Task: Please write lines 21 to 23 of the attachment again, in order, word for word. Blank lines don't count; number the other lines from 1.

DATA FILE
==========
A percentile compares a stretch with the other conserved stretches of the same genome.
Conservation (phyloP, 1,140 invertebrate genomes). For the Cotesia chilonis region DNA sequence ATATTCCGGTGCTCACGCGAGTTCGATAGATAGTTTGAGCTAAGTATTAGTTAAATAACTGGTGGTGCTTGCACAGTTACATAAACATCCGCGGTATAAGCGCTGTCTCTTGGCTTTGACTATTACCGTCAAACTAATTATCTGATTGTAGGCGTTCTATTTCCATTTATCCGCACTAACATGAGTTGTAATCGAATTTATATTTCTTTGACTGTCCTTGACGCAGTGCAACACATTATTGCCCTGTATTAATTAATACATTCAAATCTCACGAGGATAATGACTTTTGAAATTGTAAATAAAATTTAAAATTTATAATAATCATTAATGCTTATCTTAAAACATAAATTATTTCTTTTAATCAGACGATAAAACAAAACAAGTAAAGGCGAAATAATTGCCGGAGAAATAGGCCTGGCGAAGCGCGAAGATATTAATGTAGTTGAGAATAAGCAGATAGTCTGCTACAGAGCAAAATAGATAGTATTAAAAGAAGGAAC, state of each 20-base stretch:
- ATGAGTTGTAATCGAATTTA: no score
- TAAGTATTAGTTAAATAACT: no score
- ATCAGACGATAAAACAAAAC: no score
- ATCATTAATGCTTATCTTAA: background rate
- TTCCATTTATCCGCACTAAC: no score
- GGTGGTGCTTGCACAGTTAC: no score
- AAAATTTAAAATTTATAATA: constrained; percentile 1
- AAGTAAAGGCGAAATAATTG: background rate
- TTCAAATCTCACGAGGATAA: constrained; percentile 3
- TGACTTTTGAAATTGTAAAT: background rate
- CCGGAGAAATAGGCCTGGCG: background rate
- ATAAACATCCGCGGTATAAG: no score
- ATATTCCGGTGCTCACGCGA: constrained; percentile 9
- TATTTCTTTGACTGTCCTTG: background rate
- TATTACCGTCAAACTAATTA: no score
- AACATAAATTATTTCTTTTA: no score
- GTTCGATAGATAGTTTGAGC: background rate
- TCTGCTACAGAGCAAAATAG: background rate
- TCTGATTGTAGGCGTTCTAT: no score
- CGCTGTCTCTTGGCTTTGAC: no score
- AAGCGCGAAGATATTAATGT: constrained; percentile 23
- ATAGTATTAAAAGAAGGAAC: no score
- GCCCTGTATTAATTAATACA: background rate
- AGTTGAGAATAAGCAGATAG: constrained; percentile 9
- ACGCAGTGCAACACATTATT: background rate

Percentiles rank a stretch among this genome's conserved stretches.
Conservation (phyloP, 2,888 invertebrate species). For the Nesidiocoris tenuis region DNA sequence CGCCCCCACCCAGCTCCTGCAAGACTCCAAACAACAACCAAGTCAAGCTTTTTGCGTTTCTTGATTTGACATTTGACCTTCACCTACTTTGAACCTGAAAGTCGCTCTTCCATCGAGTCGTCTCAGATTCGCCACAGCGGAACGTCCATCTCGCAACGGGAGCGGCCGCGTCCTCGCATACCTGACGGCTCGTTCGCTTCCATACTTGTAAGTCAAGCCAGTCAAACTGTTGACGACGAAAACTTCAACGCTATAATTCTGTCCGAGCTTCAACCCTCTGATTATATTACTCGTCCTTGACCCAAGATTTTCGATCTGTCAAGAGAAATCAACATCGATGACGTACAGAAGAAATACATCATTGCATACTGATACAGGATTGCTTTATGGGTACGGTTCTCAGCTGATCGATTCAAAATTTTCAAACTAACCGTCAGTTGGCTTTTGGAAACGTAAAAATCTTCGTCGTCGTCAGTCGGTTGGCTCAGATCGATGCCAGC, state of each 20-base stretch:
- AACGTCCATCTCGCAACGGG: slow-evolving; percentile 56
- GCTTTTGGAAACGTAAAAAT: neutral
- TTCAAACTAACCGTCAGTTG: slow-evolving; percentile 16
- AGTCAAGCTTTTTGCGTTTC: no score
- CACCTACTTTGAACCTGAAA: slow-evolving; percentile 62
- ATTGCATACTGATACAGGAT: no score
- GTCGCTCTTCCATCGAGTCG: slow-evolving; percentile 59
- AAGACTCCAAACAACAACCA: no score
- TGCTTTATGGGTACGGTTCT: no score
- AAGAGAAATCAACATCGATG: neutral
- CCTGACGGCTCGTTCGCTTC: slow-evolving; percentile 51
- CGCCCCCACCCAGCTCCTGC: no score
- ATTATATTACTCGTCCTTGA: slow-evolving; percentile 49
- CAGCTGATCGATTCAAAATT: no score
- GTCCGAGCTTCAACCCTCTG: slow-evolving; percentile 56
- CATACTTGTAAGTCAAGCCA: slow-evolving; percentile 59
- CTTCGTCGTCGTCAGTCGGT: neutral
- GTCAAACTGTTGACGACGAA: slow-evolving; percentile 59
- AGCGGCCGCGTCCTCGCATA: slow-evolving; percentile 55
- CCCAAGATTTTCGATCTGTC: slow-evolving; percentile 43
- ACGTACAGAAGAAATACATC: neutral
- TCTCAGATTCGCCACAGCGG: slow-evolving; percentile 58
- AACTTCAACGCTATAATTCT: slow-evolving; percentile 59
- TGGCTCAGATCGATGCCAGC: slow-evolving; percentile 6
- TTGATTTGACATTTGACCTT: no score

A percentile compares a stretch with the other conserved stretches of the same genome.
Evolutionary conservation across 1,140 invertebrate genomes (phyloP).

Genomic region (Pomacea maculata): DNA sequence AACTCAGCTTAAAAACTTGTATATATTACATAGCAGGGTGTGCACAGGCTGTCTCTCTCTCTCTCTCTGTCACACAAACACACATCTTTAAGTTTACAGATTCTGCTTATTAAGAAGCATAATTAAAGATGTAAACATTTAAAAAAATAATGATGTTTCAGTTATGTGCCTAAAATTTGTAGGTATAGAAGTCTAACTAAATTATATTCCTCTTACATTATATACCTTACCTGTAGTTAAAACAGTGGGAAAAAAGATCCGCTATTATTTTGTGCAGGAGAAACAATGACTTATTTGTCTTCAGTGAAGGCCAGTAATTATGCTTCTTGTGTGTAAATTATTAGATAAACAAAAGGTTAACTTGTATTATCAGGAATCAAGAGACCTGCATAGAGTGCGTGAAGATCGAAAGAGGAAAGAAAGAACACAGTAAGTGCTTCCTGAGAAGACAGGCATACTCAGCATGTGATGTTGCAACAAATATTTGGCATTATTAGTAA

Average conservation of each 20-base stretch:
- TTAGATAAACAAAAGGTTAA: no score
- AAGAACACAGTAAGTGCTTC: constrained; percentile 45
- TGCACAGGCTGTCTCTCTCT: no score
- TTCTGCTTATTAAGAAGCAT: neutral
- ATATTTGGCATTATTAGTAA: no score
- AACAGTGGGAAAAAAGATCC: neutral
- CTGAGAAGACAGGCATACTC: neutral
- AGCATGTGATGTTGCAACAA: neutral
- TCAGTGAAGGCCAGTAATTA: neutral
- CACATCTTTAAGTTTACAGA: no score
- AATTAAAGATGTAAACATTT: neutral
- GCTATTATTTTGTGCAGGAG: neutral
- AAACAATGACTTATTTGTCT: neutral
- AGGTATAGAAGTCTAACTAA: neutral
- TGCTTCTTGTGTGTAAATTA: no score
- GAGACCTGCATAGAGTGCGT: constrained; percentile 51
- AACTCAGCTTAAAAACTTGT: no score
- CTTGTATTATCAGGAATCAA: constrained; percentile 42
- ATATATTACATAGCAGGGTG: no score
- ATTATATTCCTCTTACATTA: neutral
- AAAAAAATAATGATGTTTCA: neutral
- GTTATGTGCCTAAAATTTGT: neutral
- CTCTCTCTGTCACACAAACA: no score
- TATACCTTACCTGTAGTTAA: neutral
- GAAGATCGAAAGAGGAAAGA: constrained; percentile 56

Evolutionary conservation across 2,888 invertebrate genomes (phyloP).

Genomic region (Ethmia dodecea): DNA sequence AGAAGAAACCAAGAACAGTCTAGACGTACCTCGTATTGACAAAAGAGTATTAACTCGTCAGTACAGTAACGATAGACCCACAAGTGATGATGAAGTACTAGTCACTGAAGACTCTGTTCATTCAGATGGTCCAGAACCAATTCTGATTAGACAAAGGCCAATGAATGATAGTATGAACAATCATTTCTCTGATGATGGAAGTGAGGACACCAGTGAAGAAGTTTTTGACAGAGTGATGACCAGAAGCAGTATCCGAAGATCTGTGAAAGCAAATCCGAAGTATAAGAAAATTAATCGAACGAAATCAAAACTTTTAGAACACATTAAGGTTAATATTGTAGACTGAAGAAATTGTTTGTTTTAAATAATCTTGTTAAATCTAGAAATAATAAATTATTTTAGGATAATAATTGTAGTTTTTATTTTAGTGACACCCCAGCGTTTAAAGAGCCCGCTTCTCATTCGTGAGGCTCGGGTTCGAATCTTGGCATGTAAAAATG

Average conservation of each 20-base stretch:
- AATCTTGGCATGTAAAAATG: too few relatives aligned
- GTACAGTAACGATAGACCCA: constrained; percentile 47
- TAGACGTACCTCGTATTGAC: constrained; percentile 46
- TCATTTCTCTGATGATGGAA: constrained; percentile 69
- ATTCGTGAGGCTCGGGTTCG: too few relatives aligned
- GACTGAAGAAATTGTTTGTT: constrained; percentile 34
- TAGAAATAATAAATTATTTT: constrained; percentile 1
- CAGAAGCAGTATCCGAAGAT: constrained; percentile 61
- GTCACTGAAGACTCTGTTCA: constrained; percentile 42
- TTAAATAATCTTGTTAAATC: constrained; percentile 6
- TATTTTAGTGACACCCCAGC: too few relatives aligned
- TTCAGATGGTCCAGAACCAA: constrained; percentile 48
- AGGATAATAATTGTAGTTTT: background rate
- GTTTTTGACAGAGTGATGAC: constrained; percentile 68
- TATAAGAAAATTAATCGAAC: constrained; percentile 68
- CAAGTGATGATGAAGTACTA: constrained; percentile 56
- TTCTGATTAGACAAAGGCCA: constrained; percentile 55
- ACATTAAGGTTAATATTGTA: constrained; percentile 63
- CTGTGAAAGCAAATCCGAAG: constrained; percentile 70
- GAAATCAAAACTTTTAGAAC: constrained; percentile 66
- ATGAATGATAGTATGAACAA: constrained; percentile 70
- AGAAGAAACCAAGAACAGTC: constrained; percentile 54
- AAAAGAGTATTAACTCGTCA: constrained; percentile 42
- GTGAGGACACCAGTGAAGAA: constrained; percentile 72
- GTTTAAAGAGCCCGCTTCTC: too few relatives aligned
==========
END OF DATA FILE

- TCTGATTGTAGGCGTTCTAT: no score
- CGCTGTCTCTTGGCTTTGAC: no score
- AAGCGCGAAGATATTAATGT: constrained; percentile 23